The other day, Brent randomly asked me: “When you picture characters while you’re reading…do you picture them as the models on the book’s cover if it’s a picture of people?”
And I had to stop and think for a couple of minutes. Do I? Do other people? Am I supposed to? These are interesting questions! So I thought I’d center a discussion post around his really insightful conversation-starter (see? Even though he’s not really into reading, he definitely still supports the whole “bookworm” thing).
I think that the answer, for me personally, is…sometimes yes and sometimes no. But I’m not really sure why.
Take, for example, the Pushing the Limits series. None of the cover models really look anything like the people I ended up picturing in my head while reading the books.
Sure, their hair color is right. But everything else? Not exactly what I had in mind. And for some reason, seeing those models on the covers before reading the books didn’t influence that! Whether it’s because the covers are really off or McGarry’s characterization is so great (I’m leaning towards that one), I was still able to make up my own ideas of what the characters look like, even though those covers are basically screaming: “Here, this is what you should be picturing.”
And I kind of like that! I don’t necessarily want to be shown exactly what the characters look like. A huge part of the reading experience is connecting with the text, using your imagination, and recreating the world of the book inside your own mind. Some publishing company telling me what I should be imagining kind of makes the process less pure in a way.
But just because I prefer being able to picture the characters on my own doesn’t mean that I hate it when I’m given a helping hand.
In the case of The Other Typist, I was actually having a little bit of trouble picturing Odalie, one of the main characters, who is actually pictured on this version of the cover. I think it was because she was just so mysterious. It was hard for me to get a feel for her, so I remember referring back to the cover image a few times while reading this book — to remember her intriguing eyes and 1920s modern haircut.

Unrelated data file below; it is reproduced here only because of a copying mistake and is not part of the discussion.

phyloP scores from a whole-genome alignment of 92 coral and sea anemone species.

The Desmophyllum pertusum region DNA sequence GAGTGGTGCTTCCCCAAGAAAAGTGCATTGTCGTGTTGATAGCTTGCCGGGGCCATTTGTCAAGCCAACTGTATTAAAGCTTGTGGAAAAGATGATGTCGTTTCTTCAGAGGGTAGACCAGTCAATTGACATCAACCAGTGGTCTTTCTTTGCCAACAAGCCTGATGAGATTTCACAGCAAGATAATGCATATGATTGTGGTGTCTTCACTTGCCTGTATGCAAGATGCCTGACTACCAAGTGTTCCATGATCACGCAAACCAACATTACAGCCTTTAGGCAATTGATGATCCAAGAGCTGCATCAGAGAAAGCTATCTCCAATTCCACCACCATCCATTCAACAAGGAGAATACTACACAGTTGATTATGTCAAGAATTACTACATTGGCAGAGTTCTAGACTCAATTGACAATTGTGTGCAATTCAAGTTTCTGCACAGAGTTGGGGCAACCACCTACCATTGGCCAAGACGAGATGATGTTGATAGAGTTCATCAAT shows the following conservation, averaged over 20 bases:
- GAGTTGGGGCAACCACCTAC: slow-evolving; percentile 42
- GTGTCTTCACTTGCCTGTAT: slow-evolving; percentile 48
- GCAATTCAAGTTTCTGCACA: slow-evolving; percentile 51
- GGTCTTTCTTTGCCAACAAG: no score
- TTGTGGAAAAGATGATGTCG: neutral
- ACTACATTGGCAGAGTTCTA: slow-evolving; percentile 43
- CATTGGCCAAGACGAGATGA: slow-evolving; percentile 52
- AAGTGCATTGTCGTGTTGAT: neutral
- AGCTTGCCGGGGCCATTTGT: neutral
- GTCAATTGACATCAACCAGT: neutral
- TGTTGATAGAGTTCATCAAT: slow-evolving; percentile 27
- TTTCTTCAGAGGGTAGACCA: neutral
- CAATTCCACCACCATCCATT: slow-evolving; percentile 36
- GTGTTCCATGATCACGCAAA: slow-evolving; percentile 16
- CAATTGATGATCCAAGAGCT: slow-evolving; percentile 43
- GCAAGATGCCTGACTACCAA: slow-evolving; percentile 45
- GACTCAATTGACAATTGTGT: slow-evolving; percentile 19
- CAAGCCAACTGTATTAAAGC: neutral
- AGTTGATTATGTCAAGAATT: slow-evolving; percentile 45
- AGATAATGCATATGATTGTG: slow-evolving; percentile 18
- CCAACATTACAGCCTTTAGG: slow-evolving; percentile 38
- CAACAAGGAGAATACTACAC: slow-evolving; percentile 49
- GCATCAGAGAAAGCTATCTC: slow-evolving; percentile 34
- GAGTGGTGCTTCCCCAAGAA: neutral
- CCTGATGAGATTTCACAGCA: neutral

But with LoveLines, the reason I ended up picturing Bailey as the girl on the cover was because I just thought that the model matched up so perfectly with what I had in mind. I couldn’t have imagined her any different! I actually think that this is a really interesting example, because I actually didn’t picture Reese at all like his cover model. It was weird to have one be so right and the other be so wrong (at least in my head!).
I think that makes an important distinction — that it’s not always the author’s writing (like in Pushing the Limit’s case or possibly The Other Typist‘s) that affects how I picture the characters — because it’s not like Bailey’s characterization in LoveLines was so weak that I had to rely on the cover and Reese’s was so strong that I couldn’t ignore my own imagination.
I guess it really depends on a lot of different elements!
I do have to say, though, that I pretty much always picture the characters as their respective actors if the book ends up becoming a movie, whether or not I see the movie before or after reading the book. But that’s another discussion for another time!
So you tell me! Do you picture a book’s characters as its cover models (if applicable)? Do you ever picture a character completely differently? What do you think affects whether or not the character you picture looks like the cover? If you’re like me — sometimes yes and sometimes no — do you picture one (your own vs. the cover models) more often than the other?